Motivation and Goals

This work grew out of a desire to model disfluencies in conversational speech, but was generalized to accommodate modeling of other phenomena, most notably other aspects of conversational speech, such as hedges, flavor words etc. The current goals for this work are:

  1. Better language modeling (as measured by PP and WER) by paying special attention to specific phenomena.
  2. Annotation of hidden events. In the case of disfluencies, this enables automatic disfluency-cleaning.
  3. Modeling of idiosyncratic events that had previosuly been removed from the data stream. This is the last stage in the "data bleaching" paradigm, during which one inverts the bleaching that had been previously applied to the target domain (see there).

Basic Ideas:

These goals will be attempted by developing a general mechanism for case-based modeling of linguistic events within an otherwise Ngram framework. The events thus modelled may be hidden, namely it may not be obvious from the written text whether or not they occurred. In such cases, both alternatives are hypothesized.

Thus there are two distinct ideas here:

  1. Treating language as a hidden process:

    Hidden Markov modeling is central to acoustic modeling in this decade. But the staple language model, the Ngram, models language as a non-hidden Markov chain. Occasionally the need for modeling a hidden linguistic event arises, such as when segment boundaries are unknown and have to be hypothesized, or when an utterance such as 'YOU KNOW' could be either a discourse marker or a normal sentential element.
    Viewing language as a hidden (typically Markovian) process was done in POS tagging, in sense disambiguation and occasionally in class-based language models. Here it will be used in the context of a word-based ngram, to model ambiguous events.

  2. Case-Based modeling externally to an Ngram:

    Word-based Ngram modeling is generally hard to beat across the board. But there may be specific linguistic phenomena which can be better predicted by consulting other sources of information. Thus it would be useful to have a mechanism in place whereby specific linguistic events can be modeled using arbitrary features of the history (or even of the future) while the rest of the events in the vocabulary continue to be predicted by an Ngram. The specific features to be used for each of the special events can be determined offline by analyzing the correlation between the event and a set of candidate predictors.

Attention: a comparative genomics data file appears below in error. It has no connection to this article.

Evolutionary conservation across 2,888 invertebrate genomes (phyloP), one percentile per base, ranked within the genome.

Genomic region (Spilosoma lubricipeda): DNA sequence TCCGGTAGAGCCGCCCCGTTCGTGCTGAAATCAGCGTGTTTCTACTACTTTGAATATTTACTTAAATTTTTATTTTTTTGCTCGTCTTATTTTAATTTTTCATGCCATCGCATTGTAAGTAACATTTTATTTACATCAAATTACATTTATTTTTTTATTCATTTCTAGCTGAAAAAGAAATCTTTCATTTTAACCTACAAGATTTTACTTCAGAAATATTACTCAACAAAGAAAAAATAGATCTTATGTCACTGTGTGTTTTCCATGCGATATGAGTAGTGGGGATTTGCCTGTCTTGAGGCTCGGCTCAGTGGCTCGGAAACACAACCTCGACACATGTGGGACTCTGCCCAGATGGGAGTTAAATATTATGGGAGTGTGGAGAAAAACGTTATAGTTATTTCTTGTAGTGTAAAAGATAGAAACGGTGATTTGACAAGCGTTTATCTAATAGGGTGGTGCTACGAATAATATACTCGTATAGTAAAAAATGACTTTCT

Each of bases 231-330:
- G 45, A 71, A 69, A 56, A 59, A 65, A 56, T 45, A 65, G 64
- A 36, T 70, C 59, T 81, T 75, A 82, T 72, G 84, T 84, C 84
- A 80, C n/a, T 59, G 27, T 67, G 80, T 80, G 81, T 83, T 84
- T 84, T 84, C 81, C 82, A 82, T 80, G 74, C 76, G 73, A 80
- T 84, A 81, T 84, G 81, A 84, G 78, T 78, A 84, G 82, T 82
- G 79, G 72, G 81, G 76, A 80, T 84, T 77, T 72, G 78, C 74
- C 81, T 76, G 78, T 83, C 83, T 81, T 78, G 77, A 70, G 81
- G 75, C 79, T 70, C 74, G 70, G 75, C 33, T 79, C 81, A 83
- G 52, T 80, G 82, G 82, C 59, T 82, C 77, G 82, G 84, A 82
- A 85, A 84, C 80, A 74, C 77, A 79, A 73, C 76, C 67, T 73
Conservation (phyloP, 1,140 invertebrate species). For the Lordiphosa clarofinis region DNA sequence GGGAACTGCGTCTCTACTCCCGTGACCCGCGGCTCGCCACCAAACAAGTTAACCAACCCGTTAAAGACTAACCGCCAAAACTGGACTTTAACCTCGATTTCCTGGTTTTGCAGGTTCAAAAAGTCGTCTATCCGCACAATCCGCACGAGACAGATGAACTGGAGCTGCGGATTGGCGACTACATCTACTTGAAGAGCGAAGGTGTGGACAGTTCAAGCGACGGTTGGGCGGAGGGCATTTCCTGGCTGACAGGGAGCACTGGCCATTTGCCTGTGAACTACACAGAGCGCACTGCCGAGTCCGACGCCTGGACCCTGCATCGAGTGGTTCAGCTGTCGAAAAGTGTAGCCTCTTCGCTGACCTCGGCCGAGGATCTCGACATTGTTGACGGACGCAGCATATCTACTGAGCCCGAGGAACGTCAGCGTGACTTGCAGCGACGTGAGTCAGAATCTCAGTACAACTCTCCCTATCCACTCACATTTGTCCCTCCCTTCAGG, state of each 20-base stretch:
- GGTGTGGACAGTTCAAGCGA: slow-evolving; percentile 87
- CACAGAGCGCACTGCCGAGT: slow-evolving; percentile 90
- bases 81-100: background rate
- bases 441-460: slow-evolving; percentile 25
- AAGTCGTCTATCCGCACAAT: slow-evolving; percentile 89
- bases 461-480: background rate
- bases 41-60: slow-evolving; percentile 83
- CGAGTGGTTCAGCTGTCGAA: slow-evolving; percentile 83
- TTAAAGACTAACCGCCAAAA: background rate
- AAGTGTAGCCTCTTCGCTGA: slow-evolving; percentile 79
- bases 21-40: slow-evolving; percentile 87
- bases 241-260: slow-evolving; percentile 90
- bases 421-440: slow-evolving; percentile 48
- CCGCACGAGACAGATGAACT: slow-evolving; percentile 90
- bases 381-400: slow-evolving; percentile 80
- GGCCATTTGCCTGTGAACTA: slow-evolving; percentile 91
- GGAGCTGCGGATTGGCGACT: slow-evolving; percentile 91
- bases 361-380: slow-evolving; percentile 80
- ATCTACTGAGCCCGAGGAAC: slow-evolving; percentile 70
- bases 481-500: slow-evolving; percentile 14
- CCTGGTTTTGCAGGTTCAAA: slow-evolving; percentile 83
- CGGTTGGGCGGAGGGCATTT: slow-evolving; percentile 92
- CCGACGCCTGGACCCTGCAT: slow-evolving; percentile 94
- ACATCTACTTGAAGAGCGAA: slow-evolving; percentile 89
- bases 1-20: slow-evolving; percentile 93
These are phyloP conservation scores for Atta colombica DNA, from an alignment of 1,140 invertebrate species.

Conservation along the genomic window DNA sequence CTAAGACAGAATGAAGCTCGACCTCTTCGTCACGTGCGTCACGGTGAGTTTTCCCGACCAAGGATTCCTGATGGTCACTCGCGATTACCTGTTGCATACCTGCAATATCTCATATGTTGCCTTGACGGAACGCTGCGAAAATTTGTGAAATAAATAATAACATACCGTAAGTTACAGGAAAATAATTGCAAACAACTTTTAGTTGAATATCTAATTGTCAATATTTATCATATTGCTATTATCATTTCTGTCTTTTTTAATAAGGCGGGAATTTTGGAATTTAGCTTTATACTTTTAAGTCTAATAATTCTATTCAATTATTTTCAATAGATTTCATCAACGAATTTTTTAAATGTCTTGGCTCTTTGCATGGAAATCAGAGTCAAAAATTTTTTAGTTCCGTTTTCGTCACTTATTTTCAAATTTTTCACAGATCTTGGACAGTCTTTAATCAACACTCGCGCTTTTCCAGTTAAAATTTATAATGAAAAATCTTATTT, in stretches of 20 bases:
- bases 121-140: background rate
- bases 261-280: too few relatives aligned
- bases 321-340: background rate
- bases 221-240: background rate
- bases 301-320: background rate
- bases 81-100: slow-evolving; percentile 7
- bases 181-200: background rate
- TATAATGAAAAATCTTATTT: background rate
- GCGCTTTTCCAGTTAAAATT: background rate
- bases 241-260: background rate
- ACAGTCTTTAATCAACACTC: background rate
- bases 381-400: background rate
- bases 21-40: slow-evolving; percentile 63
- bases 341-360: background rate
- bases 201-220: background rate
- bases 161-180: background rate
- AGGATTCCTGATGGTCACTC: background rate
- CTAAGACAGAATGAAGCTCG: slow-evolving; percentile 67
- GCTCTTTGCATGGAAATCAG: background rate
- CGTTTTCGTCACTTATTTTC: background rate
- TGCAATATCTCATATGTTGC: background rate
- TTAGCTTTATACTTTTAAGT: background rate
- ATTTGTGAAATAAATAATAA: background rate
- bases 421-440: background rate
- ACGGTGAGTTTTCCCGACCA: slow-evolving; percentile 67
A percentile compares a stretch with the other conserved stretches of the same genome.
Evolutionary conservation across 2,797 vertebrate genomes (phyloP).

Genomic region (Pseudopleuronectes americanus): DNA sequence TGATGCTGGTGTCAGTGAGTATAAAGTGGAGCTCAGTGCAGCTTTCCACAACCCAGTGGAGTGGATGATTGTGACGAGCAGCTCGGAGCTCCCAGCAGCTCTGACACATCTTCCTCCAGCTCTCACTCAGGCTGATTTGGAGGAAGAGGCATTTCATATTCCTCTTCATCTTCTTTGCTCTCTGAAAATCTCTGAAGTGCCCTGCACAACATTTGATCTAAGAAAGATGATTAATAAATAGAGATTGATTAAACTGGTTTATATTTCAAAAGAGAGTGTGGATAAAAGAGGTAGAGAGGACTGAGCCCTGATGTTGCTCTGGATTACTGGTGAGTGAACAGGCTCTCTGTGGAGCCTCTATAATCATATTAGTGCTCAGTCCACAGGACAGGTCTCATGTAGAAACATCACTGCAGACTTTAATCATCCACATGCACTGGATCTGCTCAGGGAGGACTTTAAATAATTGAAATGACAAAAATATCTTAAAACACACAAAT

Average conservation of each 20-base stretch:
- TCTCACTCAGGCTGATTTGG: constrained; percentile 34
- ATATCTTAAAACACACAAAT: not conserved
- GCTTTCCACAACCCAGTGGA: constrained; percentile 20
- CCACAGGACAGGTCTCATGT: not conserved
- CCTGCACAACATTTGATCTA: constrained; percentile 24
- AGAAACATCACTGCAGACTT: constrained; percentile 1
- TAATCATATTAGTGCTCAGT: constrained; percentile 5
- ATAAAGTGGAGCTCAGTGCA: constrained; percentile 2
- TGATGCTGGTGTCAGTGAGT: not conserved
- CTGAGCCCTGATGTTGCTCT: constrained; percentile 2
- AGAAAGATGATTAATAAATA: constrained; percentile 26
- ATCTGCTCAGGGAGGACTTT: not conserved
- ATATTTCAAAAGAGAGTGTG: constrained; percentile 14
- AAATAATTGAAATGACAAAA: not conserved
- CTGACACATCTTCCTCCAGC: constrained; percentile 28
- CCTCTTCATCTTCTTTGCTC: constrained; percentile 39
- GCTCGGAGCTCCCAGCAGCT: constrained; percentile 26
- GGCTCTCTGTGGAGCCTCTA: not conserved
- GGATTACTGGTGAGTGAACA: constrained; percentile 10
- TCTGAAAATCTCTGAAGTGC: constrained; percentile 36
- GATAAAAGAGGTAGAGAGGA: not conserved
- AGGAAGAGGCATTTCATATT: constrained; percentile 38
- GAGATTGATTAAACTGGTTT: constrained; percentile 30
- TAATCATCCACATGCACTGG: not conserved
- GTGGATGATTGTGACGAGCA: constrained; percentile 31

In a similar way, the history of a partial hypothesis can be manipulated such that the conventional Ngram consider not the 'nominal' context (the last N-1 words) but rather some other, 'effective' context (perhaps skipping some words). Again, this is done on a case-by-case basis, only for situations where it is deemed preferable.


  1. To model the filled pause 'UH' as an extra-Ngram event, its occurrences can be studied offline, and a good set of predictors be chosen based on the history. Then, in a sentence of the form:

    'A B C D UH E F'

    UH would be predicted using:

      P(UH |A B C D)  (generally _not_ an Ngram probability) 

    Furthermore, when predicting the events following 'UH', it may or may not be beneficial to retain 'UH' in their Ngram context. The decision whether or not to do so can be made offline, by analyzing the expected change in entropy. If it is determined that it is better to remove 'UH' from the context, 'E' will be predicted using:

      P(E | C D)	(a trigram probability)

  2. To model single-word repetitions as extra-Ngram events, again the former must be studied offline (using disfluency-annotated data), and predicted based on some arbitrary features of the history. Then, in a sentence of the form:

    'A B C C D E',

    the second 'C' could be annotated as a single-word-repetition and predicted using:

    P(single-word-repetition|A B C) (generally _not_ an Ngram probability)